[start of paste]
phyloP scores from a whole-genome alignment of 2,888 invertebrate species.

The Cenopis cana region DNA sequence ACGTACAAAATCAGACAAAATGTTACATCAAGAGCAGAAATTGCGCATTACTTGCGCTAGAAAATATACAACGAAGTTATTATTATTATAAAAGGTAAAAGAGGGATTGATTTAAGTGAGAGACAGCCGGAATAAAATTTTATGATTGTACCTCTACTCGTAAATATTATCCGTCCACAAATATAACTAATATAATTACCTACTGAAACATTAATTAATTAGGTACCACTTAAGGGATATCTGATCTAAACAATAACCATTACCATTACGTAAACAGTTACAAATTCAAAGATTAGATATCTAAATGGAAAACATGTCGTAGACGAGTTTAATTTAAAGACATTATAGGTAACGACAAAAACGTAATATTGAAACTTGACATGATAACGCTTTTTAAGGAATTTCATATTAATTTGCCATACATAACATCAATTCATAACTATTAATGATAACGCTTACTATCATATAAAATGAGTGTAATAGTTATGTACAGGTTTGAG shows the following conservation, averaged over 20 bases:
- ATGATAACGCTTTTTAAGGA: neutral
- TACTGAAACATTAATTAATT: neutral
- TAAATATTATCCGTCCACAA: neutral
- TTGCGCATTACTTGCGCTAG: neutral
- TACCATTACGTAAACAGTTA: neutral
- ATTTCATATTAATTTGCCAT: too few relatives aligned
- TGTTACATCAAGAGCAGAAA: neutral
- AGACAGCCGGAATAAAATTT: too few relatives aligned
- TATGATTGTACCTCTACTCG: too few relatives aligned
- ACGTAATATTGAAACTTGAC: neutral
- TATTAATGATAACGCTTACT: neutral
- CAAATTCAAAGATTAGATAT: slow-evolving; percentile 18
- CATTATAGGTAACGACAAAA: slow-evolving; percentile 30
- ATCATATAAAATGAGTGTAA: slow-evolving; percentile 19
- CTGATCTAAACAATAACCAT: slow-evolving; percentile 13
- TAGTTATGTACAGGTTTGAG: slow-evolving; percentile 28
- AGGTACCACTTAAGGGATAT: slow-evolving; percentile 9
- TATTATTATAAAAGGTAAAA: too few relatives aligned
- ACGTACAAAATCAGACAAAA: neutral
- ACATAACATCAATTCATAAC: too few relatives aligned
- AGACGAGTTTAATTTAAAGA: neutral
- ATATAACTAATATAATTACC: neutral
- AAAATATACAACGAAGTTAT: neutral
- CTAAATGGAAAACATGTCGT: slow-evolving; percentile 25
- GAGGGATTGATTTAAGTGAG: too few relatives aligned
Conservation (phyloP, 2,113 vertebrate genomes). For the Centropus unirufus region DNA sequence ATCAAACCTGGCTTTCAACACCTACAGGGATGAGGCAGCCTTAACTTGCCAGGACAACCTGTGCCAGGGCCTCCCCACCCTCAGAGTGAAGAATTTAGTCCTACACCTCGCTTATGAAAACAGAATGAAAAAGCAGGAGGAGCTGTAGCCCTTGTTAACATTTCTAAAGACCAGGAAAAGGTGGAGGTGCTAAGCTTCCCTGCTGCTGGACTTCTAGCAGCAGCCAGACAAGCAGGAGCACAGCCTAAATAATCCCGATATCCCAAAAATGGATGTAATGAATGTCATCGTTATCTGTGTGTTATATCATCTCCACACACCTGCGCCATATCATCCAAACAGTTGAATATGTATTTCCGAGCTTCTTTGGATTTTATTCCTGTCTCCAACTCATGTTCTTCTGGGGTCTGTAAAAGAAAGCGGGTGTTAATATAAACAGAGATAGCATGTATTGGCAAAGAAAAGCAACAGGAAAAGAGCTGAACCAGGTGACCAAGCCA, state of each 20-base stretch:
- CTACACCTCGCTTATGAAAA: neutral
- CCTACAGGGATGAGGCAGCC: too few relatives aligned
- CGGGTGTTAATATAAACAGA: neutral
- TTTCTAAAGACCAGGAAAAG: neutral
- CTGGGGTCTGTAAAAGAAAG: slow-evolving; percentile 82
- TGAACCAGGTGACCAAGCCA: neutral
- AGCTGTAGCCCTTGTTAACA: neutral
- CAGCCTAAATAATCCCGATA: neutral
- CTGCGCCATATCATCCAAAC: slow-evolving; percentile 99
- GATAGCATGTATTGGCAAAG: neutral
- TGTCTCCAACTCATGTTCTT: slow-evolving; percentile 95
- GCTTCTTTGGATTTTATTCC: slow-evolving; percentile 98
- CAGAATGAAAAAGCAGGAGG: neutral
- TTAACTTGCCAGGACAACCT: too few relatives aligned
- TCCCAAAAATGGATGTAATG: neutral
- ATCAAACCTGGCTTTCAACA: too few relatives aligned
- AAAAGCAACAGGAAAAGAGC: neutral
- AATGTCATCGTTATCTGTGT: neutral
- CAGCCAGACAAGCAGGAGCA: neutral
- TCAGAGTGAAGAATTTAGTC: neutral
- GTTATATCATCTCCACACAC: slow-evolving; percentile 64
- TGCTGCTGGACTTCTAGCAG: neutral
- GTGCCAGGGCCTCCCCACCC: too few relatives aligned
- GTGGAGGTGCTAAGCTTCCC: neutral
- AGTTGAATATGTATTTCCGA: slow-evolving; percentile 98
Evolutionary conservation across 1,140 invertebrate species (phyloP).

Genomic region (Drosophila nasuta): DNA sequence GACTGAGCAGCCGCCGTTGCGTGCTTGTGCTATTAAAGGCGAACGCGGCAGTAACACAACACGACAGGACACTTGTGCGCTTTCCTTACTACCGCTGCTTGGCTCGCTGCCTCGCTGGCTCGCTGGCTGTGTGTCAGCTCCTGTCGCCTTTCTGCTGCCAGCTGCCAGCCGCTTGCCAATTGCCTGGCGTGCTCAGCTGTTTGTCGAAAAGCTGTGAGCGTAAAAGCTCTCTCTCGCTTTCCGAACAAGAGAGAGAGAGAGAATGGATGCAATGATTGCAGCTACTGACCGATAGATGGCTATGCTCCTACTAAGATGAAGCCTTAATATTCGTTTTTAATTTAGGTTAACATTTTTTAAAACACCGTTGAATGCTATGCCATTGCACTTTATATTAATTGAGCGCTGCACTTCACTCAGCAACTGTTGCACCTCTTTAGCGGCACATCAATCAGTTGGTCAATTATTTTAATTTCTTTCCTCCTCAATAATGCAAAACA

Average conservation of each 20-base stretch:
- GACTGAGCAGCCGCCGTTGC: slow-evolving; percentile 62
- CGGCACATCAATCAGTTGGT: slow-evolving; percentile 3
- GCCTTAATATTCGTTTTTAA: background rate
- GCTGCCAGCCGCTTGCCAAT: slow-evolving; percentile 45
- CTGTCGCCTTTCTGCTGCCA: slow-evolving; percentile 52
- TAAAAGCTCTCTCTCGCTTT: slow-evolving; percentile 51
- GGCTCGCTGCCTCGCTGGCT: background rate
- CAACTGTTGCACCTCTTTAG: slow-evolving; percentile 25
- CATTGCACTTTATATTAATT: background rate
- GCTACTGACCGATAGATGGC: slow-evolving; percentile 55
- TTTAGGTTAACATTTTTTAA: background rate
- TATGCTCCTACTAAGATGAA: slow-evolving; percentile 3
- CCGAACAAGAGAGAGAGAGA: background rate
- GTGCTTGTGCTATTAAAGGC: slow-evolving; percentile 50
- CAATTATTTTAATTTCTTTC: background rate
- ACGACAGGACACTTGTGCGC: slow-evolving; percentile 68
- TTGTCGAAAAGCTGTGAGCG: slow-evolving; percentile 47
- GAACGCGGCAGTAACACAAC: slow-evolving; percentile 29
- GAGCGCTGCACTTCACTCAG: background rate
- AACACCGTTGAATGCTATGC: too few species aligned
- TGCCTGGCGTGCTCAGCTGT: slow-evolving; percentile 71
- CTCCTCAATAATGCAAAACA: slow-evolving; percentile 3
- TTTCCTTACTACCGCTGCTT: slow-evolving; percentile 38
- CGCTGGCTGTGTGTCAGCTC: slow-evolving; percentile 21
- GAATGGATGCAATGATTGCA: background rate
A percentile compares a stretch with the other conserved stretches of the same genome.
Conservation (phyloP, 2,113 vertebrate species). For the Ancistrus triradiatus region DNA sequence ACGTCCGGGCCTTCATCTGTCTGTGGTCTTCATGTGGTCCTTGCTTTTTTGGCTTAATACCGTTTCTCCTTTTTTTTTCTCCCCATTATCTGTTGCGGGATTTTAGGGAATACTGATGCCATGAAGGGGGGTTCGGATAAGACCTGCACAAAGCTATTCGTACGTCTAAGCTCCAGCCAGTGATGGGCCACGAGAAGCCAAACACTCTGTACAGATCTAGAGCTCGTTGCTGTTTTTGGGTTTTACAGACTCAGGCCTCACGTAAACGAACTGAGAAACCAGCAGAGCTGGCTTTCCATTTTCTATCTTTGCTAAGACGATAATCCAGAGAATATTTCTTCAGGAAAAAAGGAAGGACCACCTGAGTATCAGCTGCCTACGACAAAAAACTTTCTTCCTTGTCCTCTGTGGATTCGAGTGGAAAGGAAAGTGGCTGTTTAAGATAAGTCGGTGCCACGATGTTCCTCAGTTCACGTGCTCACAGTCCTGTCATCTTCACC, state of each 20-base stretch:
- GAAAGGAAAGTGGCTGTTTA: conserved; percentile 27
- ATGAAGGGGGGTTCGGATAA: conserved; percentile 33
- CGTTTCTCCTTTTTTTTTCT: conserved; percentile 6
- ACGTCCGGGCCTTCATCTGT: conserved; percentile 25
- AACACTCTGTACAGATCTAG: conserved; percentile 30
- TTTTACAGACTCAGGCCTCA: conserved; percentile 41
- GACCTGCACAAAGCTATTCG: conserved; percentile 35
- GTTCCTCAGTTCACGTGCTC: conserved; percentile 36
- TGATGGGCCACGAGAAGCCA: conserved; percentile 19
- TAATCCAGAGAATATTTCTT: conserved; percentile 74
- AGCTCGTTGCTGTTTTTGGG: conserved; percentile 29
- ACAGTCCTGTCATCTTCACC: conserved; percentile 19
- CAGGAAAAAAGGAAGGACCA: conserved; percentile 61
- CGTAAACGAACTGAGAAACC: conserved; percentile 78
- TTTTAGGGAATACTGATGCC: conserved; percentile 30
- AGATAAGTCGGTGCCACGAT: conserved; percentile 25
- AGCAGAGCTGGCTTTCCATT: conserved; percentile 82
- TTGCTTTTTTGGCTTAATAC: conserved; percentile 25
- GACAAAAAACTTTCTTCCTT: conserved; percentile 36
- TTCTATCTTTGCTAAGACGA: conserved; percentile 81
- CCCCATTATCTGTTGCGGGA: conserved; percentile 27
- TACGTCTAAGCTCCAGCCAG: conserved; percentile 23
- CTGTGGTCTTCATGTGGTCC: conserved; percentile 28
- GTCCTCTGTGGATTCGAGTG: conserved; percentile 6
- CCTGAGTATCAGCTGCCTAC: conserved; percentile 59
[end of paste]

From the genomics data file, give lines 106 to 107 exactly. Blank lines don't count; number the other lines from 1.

- CTGTGGTCTTCATGTGGTCC: conserved; percentile 28
- GTCCTCTGTGGATTCGAGTG: conserved; percentile 6